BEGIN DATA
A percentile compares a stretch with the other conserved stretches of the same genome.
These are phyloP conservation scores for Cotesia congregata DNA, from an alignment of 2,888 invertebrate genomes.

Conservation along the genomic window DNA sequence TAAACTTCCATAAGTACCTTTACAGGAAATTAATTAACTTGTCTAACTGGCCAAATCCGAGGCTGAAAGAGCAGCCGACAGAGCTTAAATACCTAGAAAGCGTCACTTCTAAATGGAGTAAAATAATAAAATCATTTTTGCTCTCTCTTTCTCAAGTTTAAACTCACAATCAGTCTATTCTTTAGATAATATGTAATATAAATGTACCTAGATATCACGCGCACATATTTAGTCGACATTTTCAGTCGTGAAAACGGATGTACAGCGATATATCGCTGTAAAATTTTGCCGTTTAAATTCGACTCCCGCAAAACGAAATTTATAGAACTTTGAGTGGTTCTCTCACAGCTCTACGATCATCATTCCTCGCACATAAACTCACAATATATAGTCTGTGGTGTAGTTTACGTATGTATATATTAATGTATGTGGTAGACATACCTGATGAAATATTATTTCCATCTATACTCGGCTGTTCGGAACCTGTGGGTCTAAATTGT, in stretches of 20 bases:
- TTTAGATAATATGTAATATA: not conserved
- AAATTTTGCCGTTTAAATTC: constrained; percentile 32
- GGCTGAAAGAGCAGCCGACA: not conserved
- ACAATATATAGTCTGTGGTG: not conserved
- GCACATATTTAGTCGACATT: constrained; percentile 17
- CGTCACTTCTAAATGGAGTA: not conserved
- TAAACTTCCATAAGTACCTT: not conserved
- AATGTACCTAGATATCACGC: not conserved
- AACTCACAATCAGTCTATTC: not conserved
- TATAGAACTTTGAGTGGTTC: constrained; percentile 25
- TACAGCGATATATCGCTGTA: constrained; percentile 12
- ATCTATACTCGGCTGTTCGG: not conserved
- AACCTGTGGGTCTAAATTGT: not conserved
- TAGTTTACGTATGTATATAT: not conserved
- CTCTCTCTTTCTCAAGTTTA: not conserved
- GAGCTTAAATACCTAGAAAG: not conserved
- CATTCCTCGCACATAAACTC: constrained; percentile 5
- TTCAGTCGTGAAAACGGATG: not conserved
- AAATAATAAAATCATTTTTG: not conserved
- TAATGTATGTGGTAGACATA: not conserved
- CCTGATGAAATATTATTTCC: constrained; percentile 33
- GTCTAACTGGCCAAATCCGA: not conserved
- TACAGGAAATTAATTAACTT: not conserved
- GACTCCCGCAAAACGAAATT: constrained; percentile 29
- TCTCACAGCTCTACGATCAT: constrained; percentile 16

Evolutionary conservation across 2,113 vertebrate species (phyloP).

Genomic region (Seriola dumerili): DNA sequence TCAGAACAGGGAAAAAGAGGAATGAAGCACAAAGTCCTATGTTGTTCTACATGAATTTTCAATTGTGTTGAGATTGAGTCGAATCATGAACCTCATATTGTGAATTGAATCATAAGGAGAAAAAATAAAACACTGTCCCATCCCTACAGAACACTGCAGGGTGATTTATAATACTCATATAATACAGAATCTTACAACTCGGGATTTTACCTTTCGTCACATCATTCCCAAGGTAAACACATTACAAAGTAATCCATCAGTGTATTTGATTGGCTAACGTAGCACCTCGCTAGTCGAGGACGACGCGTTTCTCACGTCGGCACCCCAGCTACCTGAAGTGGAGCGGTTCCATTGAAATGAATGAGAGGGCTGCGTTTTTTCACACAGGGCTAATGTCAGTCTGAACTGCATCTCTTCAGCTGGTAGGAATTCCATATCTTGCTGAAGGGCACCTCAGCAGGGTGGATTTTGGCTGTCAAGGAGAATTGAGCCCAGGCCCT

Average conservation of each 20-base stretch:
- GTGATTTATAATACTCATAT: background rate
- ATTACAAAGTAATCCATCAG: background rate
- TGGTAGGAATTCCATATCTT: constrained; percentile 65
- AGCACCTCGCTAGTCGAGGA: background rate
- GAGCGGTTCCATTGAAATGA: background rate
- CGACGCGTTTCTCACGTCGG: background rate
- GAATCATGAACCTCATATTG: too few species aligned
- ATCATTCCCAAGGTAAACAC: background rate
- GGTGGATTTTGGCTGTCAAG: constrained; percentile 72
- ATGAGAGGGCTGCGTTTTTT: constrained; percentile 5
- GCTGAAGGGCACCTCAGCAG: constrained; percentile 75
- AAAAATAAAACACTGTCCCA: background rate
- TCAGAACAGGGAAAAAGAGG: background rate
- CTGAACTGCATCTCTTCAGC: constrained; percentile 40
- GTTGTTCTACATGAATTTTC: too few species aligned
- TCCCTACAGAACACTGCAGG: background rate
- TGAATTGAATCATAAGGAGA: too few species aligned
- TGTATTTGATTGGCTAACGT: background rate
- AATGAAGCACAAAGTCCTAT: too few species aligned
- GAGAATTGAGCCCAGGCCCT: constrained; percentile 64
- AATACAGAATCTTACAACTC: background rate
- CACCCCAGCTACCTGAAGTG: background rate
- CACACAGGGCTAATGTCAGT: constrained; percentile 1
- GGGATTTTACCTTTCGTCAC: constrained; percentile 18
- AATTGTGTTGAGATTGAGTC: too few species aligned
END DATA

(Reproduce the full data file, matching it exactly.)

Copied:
A percentile compares a stretch with the other conserved stretches of the same genome.
These are phyloP conservation scores for Cotesia congregata DNA, from an alignment of 2,888 invertebrate genomes.

Conservation along the genomic window DNA sequence TAAACTTCCATAAGTACCTTTACAGGAAATTAATTAACTTGTCTAACTGGCCAAATCCGAGGCTGAAAGAGCAGCCGACAGAGCTTAAATACCTAGAAAGCGTCACTTCTAAATGGAGTAAAATAATAAAATCATTTTTGCTCTCTCTTTCTCAAGTTTAAACTCACAATCAGTCTATTCTTTAGATAATATGTAATATAAATGTACCTAGATATCACGCGCACATATTTAGTCGACATTTTCAGTCGTGAAAACGGATGTACAGCGATATATCGCTGTAAAATTTTGCCGTTTAAATTCGACTCCCGCAAAACGAAATTTATAGAACTTTGAGTGGTTCTCTCACAGCTCTACGATCATCATTCCTCGCACATAAACTCACAATATATAGTCTGTGGTGTAGTTTACGTATGTATATATTAATGTATGTGGTAGACATACCTGATGAAATATTATTTCCATCTATACTCGGCTGTTCGGAACCTGTGGGTCTAAATTGT, in stretches of 20 bases:
- TTTAGATAATATGTAATATA: not conserved
- AAATTTTGCCGTTTAAATTC: constrained; percentile 32
- GGCTGAAAGAGCAGCCGACA: not conserved
- ACAATATATAGTCTGTGGTG: not conserved
- GCACATATTTAGTCGACATT: constrained; percentile 17
- CGTCACTTCTAAATGGAGTA: not conserved
- TAAACTTCCATAAGTACCTT: not conserved
- AATGTACCTAGATATCACGC: not conserved
- AACTCACAATCAGTCTATTC: not conserved
- TATAGAACTTTGAGTGGTTC: constrained; percentile 25
- TACAGCGATATATCGCTGTA: constrained; percentile 12
- ATCTATACTCGGCTGTTCGG: not conserved
- AACCTGTGGGTCTAAATTGT: not conserved
- TAGTTTACGTATGTATATAT: not conserved
- CTCTCTCTTTCTCAAGTTTA: not conserved
- GAGCTTAAATACCTAGAAAG: not conserved
- CATTCCTCGCACATAAACTC: constrained; percentile 5
- TTCAGTCGTGAAAACGGATG: not conserved
- AAATAATAAAATCATTTTTG: not conserved
- TAATGTATGTGGTAGACATA: not conserved
- CCTGATGAAATATTATTTCC: constrained; percentile 33
- GTCTAACTGGCCAAATCCGA: not conserved
- TACAGGAAATTAATTAACTT: not conserved
- GACTCCCGCAAAACGAAATT: constrained; percentile 29
- TCTCACAGCTCTACGATCAT: constrained; percentile 16

Evolutionary conservation across 2,113 vertebrate species (phyloP).

Genomic region (Seriola dumerili): DNA sequence TCAGAACAGGGAAAAAGAGGAATGAAGCACAAAGTCCTATGTTGTTCTACATGAATTTTCAATTGTGTTGAGATTGAGTCGAATCATGAACCTCATATTGTGAATTGAATCATAAGGAGAAAAAATAAAACACTGTCCCATCCCTACAGAACACTGCAGGGTGATTTATAATACTCATATAATACAGAATCTTACAACTCGGGATTTTACCTTTCGTCACATCATTCCCAAGGTAAACACATTACAAAGTAATCCATCAGTGTATTTGATTGGCTAACGTAGCACCTCGCTAGTCGAGGACGACGCGTTTCTCACGTCGGCACCCCAGCTACCTGAAGTGGAGCGGTTCCATTGAAATGAATGAGAGGGCTGCGTTTTTTCACACAGGGCTAATGTCAGTCTGAACTGCATCTCTTCAGCTGGTAGGAATTCCATATCTTGCTGAAGGGCACCTCAGCAGGGTGGATTTTGGCTGTCAAGGAGAATTGAGCCCAGGCCCT

Average conservation of each 20-base stretch:
- GTGATTTATAATACTCATAT: background rate
- ATTACAAAGTAATCCATCAG: background rate
- TGGTAGGAATTCCATATCTT: constrained; percentile 65
- AGCACCTCGCTAGTCGAGGA: background rate
- GAGCGGTTCCATTGAAATGA: background rate
- CGACGCGTTTCTCACGTCGG: background rate
- GAATCATGAACCTCATATTG: too few species aligned
- ATCATTCCCAAGGTAAACAC: background rate
- GGTGGATTTTGGCTGTCAAG: constrained; percentile 72
- ATGAGAGGGCTGCGTTTTTT: constrained; percentile 5
- GCTGAAGGGCACCTCAGCAG: constrained; percentile 75
- AAAAATAAAACACTGTCCCA: background rate
- TCAGAACAGGGAAAAAGAGG: background rate
- CTGAACTGCATCTCTTCAGC: constrained; percentile 40
- GTTGTTCTACATGAATTTTC: too few species aligned
- TCCCTACAGAACACTGCAGG: background rate
- TGAATTGAATCATAAGGAGA: too few species aligned
- TGTATTTGATTGGCTAACGT: background rate
- AATGAAGCACAAAGTCCTAT: too few species aligned
- GAGAATTGAGCCCAGGCCCT: constrained; percentile 64
- AATACAGAATCTTACAACTC: background rate
- CACCCCAGCTACCTGAAGTG: background rate
- CACACAGGGCTAATGTCAGT: constrained; percentile 1
- GGGATTTTACCTTTCGTCAC: constrained; percentile 18
- AATTGTGTTGAGATTGAGTC: too few species aligned